This February marks the 100th anniversary of an Ohio State tradition. Since 1915, the chimes have been part of University life, housed in one of the oldest and most unique buildings on campus. WOSU’s Tom Rieland has this profile on the Chimes of Orton Hall…
Mother: McCoy Refused Medication to Control Mental Illness
The mother of a man charged in a series of Columbus-area highway shootings says she wasn’t able to get her son to take medication for his paranoid schizophrenia.
Ardith McCoy says her son, Charles McCoy Junior, would hide the pills in his cheek, and she would find them later under his mattress, under soda can tabs or at the bottom of drinking glasses.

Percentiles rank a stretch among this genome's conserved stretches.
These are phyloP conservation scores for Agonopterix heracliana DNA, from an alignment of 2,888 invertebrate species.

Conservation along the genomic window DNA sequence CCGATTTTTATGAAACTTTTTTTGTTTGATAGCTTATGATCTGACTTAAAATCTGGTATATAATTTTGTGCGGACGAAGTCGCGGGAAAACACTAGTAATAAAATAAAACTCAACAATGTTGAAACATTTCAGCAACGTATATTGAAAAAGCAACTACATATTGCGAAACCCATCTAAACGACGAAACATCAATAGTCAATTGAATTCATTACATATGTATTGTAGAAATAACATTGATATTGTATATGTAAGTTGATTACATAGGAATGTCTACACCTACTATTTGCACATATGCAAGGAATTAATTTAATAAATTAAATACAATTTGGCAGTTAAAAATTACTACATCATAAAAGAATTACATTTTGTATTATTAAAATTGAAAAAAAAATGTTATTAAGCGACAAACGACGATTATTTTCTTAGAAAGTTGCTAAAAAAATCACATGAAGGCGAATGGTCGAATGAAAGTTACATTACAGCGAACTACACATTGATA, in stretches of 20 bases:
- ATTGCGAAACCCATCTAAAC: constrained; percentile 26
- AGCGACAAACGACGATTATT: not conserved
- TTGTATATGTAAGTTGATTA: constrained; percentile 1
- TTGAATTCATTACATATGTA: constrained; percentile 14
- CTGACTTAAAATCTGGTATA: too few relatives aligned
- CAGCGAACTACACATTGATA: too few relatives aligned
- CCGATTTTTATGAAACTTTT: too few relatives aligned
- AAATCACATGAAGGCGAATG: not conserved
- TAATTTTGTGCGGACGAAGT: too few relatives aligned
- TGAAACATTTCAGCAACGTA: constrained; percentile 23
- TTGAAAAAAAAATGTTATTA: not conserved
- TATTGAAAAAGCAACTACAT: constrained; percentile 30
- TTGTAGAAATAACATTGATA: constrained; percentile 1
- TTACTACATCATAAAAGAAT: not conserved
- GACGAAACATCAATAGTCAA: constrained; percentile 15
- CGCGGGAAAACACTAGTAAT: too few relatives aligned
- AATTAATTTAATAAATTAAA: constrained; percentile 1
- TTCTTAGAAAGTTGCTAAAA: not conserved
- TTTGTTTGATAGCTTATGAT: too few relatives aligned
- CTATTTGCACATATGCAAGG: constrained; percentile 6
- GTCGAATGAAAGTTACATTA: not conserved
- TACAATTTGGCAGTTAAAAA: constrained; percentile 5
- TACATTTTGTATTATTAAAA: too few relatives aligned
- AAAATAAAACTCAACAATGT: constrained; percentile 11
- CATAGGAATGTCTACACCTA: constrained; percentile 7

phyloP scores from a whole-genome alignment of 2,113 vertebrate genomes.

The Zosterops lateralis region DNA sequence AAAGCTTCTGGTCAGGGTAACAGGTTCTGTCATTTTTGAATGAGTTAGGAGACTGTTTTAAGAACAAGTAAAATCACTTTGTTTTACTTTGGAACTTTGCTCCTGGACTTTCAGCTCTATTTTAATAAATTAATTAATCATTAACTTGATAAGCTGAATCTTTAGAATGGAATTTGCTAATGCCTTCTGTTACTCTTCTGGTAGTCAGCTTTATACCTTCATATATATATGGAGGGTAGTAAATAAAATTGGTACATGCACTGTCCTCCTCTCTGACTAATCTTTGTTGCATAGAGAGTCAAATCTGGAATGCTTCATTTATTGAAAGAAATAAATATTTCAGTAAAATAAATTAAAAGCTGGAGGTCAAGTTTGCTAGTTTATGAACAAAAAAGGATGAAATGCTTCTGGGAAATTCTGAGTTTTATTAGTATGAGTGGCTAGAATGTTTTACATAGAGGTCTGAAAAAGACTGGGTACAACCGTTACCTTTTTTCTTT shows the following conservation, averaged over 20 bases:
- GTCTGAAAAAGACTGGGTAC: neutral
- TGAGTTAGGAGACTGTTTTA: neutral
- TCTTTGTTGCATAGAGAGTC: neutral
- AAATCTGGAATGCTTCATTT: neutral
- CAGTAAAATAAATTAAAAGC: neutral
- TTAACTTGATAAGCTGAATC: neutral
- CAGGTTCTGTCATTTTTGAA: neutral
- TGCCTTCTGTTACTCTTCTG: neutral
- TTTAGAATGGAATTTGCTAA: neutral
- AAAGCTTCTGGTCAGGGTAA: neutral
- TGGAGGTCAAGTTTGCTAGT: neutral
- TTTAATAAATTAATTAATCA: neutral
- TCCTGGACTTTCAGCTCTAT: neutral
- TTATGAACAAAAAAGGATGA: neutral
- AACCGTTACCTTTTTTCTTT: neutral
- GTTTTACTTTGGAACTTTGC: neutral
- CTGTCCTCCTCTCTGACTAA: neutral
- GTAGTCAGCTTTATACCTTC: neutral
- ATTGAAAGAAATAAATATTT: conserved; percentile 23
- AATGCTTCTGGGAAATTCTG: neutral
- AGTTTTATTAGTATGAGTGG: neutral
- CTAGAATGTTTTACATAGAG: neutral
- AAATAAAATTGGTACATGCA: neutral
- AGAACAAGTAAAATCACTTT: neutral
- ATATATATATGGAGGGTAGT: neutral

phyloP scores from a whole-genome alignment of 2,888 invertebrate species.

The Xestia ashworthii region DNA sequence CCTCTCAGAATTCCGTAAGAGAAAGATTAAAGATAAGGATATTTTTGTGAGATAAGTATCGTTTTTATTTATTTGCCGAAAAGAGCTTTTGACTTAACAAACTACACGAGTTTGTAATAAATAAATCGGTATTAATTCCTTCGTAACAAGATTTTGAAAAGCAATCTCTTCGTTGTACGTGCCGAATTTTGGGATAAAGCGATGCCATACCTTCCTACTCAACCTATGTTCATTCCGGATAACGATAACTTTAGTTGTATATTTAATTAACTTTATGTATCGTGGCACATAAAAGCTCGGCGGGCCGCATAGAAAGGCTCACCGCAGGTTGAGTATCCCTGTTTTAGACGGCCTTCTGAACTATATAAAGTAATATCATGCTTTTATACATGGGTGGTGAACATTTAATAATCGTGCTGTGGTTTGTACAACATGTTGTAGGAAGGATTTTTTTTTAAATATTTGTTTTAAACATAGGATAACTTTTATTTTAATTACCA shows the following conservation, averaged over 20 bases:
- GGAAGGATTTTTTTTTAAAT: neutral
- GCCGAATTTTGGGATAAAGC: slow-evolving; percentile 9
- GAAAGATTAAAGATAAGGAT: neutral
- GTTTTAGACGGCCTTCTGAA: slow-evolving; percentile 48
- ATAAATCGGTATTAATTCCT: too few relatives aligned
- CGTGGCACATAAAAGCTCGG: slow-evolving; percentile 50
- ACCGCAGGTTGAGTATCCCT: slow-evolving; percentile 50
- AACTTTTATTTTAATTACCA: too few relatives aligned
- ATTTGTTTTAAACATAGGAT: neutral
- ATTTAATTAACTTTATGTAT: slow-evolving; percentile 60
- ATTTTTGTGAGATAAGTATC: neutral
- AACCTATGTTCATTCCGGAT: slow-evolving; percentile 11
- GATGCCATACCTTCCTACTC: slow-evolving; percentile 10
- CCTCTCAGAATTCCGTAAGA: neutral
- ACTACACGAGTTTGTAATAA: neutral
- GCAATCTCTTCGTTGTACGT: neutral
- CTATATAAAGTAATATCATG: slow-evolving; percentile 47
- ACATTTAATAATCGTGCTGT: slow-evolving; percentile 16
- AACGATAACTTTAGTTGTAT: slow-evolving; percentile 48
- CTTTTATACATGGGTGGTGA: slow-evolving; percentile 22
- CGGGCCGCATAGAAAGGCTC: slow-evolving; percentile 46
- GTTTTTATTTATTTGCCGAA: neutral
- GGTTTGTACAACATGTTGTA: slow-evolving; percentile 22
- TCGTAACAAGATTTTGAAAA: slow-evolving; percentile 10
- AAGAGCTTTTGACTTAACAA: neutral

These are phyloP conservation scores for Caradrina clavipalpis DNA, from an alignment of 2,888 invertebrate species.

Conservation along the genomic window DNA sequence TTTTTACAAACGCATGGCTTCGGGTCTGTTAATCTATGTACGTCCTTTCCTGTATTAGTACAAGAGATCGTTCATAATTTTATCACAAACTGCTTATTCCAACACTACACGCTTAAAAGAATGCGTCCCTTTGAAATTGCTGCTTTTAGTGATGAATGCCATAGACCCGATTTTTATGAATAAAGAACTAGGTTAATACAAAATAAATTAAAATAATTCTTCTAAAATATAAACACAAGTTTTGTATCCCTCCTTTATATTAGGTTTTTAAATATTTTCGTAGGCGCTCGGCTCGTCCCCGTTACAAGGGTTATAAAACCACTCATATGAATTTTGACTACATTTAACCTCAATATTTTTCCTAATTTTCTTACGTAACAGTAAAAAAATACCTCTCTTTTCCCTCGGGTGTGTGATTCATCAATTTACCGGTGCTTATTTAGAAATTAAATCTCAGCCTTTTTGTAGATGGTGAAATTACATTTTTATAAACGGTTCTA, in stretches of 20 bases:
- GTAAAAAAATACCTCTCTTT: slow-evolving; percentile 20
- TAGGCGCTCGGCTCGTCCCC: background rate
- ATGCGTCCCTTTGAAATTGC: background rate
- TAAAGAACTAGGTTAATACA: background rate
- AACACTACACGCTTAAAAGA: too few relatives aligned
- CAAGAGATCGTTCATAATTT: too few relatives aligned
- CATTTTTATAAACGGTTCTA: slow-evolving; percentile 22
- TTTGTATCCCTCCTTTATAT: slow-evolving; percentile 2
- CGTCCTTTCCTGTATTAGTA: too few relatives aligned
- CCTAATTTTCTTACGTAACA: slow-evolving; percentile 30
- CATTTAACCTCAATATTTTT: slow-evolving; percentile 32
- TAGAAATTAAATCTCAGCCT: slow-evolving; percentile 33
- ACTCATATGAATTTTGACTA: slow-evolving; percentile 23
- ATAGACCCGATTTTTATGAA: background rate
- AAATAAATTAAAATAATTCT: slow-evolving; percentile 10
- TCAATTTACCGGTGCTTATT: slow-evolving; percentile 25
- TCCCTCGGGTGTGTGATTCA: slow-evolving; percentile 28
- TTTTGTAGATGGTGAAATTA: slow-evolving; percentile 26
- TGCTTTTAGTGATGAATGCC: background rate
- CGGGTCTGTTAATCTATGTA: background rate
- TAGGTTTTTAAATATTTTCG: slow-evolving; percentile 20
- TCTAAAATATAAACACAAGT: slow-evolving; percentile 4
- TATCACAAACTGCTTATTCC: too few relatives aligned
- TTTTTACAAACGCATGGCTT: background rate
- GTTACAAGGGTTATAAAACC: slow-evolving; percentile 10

The defense began presenting its case today in the trial of the man accused of being the Columbus area’s highway shooter.
Attorneys representing 29-year-old Charles McCoy concede he’s the man who shot at moving vehicles, houses and a school over a five-month period, but say he didn’t understand right from wrong because of untreated paranoid schizophrenia.
In his opening statement, defense Attorney Mark Collins told the jurors that McCoy did not have the ability to make proper choices because of his mental illness. Collins said, “The disease chose McCoy. It cannot be predicted. It cannot be cured. It can only be treated.”
McCoy’s lawyers have conceded that he is responsible for the shootings, one of which killed a 62-year-old woman while she rode in a friend’s car on Interstate 270. But McCoy has pleaded not guilty by reason of insanity.
If convicted of aggravated murder in Gail Knisley’s death, McCoy could get the death penalty.
Ardith McCoy says she felt “utter grief” for the Knisleys and for her own family when authorities matched the bullets to her son’s gun.